Increasing Resilience to Climate Change for Farmers in Rural Cambodia through Climate-Smart Agriculture Practices (IR-CSA)
At present, there is already emerging evidence that agriculture-based livelihoods and overall food security in Cambodia are being affected by increased frequency and severity of floods, dry spells and drought events. Although Cambodia has limited exposure to climate hazards, it is considered to be extremely vulnerable due to its low adaptive capacity.
The majority of Cambodians live in rural areas and their livelihoods depend on climate patterns. It is therefore projected that the poor will suffer the most from the impacts of climate change. Reduced agricultural production could lead to hunger and malnutrition, and impact negatively on the country’s overall economic performance. Given the current context of Cambodia and potential future threats posed by climate change to the country, there is urgent need to respond to the threats of climate change in agriculture and water resources management. Both government agencies and community organizations have limited capacity to internalize and develop appropriate longer-term resilience mechanisms to respond to climate change threats.
The resilience of vulnerable smallholder farmers is increased by mainstreaming the planning and implementation of climate resilience-building practices in Ministry of Agriculture Forestry and Fisheries (MAFF).
- The staff of MAFF at national and provincial-level improved their capacity to assess the key vulnerabilities along with vulnerable communities and identify a set of cost-effective actions to build resilience to climate change;
- A climate change screening tool is introduced and tested so that the national MAFF programming is contributing toward increasing the resilience of the vulnerable smallholder farmers to climate change;
- The knowledge products including lessons learned are disseminated to MAFF and development practitioners.
Kandal: Saang district
Kampong Cham: Steung Trang district
Kampong Chhnang: Rolea B'ier district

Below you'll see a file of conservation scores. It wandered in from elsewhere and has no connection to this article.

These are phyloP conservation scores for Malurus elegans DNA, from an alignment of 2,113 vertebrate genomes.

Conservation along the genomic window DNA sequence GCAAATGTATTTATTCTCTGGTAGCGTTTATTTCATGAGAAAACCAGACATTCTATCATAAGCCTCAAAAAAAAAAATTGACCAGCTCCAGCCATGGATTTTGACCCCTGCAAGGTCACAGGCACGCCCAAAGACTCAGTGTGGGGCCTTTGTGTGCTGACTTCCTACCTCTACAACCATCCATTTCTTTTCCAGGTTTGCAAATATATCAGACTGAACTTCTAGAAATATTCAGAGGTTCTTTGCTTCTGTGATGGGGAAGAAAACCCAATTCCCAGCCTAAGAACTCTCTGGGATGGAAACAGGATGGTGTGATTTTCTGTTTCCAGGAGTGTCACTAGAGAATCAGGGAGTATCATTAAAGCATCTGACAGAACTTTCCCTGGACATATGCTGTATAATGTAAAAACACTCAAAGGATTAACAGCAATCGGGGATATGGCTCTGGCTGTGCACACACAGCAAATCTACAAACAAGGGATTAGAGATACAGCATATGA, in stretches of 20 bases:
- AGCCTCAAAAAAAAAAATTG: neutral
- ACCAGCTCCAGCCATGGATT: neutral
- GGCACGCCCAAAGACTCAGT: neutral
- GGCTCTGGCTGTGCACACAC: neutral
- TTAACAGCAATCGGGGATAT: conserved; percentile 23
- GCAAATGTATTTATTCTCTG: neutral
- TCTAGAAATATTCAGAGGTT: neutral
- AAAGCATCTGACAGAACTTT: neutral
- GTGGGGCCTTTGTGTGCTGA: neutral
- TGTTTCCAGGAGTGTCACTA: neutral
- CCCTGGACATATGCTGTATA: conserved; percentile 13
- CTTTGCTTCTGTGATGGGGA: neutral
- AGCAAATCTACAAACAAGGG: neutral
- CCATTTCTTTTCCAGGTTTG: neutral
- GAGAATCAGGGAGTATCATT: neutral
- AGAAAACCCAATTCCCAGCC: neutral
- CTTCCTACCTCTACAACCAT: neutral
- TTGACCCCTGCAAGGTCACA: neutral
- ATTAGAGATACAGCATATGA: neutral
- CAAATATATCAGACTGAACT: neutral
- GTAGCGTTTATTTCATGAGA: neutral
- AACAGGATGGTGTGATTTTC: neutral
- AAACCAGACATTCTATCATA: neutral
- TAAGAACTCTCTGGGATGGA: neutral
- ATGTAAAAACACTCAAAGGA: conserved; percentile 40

100 staff from MAFF at national, sub-national agricultural officials and undergraduate students from Royal University of Agriculture (RUA) will benefit from knowledge and skills in undertaking participatory climate vulnerability assessment
750 vulnerable farmers will be involved in the diagnosis of the vulnerabilities in the different 36 villages and will increase their resilience;
300 stakeholders and RUA students will also directly benefit of the lessons learned of the project through dissemination workshops and field visits.
This project intervention will support MAFF towards efficient mainstreaming of innovative climate vulnerability participatory modelling approach to simulate the impact of Climate-Smart Agriculture (CSA) strategies in order to increase the resilience of the agricultural systems in Cambodia. After piloting the identified key CSA practices in 7 demonstration sites, an impact evaluation will provide key lessons on cost-effective interventions to increase the resilience of the agricultural systems in Cambodia. These findings will feed the development of a screening tool which will help MAFF to review current and future programs against climate change scenarios in order to identify their potential to tackle the key vulnerabilities and improve the integration of CSA principles. For the demonstration sites, the selected farmers will be smallholder farmers with suitable land for crops, rice cultivation, aquaculture, and livestock production, who have participated to the vulnerability diagnosis and where cost-effective CSA intervention to reduce the vulnerabilities has been identified.
The project will also provide technical support to 100 staff from MAFF and 21 RUA students on participatory climate vulnerabilities modelling and simulation together CSA strategies design training. 750 farmers will increase their resilience to a changing climate and to climate shocks and stresses. Finally, the project will share the lessons learned to development practitioners through the dissemination of the participatory climate vulnerabilities modelling and simulation toolbox and best practices sourcebook to development practitioners and students of RUA.
Achievements to date
- In Kandal province: 10 crops rotation plantation with drip system, 2 agro-clinics and 7 garlic leaves plantations with drip system;
- In Kampong Chham province: 10 diversifying crops plantations with the installation of integrated rain harvesting/storing, 10 crops rotation plantation with drip system and two agro-clinics;
- In Kampong Chhnang province: 8 chicken raising activities, 2 agro-clinics and 8 crops rotation plantations.
- 11 training courses and coaching on various topics including vegetable crop production cultivation techniques and rotation crop planting method and Pests, diseases management, using trichoderma on garlic were provided by PDAFF for the beneficiary households;
- Additional different types of books/resources documents and leaflets were collected to put in each agro-clinic.
- The farmer fields day were conducted with 254 farmers (90 women).